The main factor driving growth in emerging markets has been the decline in device prices being driven by cheap, local handset brands running pretty generic versions of Android, as well as the rise of Samsung as the premier Android handset maker.  In terms of local competitors, you have companies like Xiaomi and ZTE in China and Micromax and Karbonn in India.

Hardware prices are declining quickly and hardware is being commoditized by the use of low-cost contract manufacturers in China.  Also, the quality of the low-end Android devices being produced today is dramatically better than it was even 18 months ago.  They’re not iPhones or Samsung Galaxy level, but they’re quite good.  And for people using internet on their phone for the first time or having any internet access period, it’s more than adequate.

Most of the smartphone growth in emerging markets is going to Android.  In Q4 2012, ~70% of smartphones sold globally were running Android compared with 30% for iOS.  This is a significant increase in share over 2011.  Many of the market share losses from RIM, Nokia, etc. are accruing to Android.  The big point, though, is that most people in emerging markets cannot afford an expensive device and lower-end Androids are orders of magnitude cheaper than iPhones.

In addition to wealthier populations, the rise of the cheap Android device is less notable in the US because carriers subsidize a large portion of the handset price.  In the US, Android has ~52% of the market according to comScore and iPhone has 35% for the 3 months ending Nov 2012.  In India, an entry-level iPhone 5 retails for ~$800.  That same phone is $199 with a voice and data plan from a US carrier.  Of course wireless rates in the US are higher and you’re locked into a single plan for a fixed amount of time, but nonetheless the upfront investment in the device is relatively low.  At $199 or $299, it’s harder for Android to have as pronounced cost advantage over iPhone.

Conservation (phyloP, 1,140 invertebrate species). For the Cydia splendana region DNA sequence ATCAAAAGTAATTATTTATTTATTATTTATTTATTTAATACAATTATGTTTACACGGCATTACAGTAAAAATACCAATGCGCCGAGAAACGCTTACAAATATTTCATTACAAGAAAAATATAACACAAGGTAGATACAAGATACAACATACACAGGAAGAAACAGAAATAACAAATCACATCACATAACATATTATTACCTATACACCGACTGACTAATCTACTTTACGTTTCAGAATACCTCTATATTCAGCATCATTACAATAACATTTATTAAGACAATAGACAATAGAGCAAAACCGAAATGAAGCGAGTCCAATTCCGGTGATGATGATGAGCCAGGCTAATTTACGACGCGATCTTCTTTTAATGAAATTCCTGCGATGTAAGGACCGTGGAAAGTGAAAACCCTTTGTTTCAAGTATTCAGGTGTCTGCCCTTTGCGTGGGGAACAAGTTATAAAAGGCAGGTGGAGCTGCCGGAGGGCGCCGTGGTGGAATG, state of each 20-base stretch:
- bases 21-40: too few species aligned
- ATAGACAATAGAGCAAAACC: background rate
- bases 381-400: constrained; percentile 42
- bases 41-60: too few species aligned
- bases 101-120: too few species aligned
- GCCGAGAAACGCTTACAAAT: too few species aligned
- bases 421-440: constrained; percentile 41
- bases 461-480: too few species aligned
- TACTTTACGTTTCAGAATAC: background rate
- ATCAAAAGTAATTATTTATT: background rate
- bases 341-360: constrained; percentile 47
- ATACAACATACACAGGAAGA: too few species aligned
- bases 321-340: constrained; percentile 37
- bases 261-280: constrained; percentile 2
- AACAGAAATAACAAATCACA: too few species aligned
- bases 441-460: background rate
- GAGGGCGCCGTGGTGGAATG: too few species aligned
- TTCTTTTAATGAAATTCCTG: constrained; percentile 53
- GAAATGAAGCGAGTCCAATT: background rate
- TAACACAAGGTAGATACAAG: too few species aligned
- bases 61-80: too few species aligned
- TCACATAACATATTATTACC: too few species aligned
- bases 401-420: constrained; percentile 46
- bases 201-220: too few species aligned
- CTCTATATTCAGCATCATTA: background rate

A couple of takeaways from all of this:
  1. Despite their impressive growth, I would be leery of investing in local handset brands.  They are producing a good whose price is consistently falling.  They’re also benefitting from the open runway that low smartphone penetration provides, but as ownership broadens, new purchases will be driven by the replacement cycle and their growth rate will fall.  Replacement cycles in emerging markets are longer as well, which exacerbates the problem.  Finally, I expect Apple to introduce a lower cost iPhone and also expect the cost advantage between “budget brand” Android handsets and “premium brand” handsets (i.e., Samsung) to narrow as the latter gets more aggressive on price.  We are on the upward part of a hardware cycle for these companies and I wouldn’t want to get caught on the tail end.  This isn’t to say that these aren’t great companies with impressive growth over the last few years, but just a reflection on their investment potential at this point.
  2. Hardware is hard.  This reminds me of the PC market.  You have punishing downward pressure on prices driven by ever declining component price declines and manufacturing efficiencies.  This isn’t the case in software and services.  Yes, as Apple and Samsung have shown, software can help differentiate your device and drive consumer preference, but it’s not an adequate bulwark against price erosion.  As Apple shows, margins still erode.
  3. Despite #1-2, there’s an opportunity for local players to build durable brands in their home country and region.  Clever marketing, pricing schemes, proprietary apps (thinks Messaging and Games), etc. can all help these players differentiate.  I wonder though if these become the Compaqs, Gateways, and Dells of their market.
  4. As many people are expecting it to do, Apple needs to introduce a lower cost iPhone.  It’s margins will decrease further if it does, but pure profit dollars should surge.
  5. Open source — in this case, Android — helps to commoditize hardware and to lower the cost of new technology adoption.
  6. The sheer number of Android users in markets like India and China (iPhone too) will be staggering.  Even if ARPU is low, there’s a huge opportunity for apps targeting these users.  WhatsApp and other mobile messaging apps might be the first examples of this.